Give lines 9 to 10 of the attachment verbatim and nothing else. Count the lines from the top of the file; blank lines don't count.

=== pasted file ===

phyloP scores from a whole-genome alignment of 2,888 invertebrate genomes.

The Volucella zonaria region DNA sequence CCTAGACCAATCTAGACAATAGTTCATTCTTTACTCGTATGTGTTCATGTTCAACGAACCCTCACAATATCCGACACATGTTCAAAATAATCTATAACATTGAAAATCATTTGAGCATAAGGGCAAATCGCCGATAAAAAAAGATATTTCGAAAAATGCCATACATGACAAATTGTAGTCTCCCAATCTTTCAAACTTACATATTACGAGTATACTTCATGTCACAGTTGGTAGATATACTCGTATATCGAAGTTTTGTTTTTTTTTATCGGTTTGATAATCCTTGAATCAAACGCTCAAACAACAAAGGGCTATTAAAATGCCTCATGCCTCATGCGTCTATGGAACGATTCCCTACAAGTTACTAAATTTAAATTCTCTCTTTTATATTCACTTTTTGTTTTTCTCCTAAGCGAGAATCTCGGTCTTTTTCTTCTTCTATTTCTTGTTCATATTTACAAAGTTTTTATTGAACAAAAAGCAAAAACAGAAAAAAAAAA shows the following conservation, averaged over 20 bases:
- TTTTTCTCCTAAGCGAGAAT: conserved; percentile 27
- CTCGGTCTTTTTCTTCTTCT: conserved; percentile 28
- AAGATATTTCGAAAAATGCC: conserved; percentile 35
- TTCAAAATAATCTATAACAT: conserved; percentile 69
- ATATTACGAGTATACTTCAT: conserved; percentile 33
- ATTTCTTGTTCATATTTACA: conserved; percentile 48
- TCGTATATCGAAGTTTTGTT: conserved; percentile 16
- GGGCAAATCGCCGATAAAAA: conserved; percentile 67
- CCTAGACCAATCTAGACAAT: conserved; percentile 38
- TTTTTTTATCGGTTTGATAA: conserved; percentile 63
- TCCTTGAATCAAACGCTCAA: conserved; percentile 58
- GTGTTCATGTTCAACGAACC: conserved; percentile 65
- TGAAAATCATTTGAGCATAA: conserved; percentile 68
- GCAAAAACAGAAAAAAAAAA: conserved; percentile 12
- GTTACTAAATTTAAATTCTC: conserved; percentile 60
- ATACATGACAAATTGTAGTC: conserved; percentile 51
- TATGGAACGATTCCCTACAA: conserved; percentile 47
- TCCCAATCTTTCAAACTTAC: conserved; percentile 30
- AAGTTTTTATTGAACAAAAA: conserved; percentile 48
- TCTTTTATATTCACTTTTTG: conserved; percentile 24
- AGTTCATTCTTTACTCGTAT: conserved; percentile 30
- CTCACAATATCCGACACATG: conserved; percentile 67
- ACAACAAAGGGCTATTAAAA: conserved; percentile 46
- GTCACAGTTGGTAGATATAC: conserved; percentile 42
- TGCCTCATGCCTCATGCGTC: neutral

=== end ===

- TCGTATATCGAAGTTTTGTT: conserved; percentile 16
- GGGCAAATCGCCGATAAAAA: conserved; percentile 67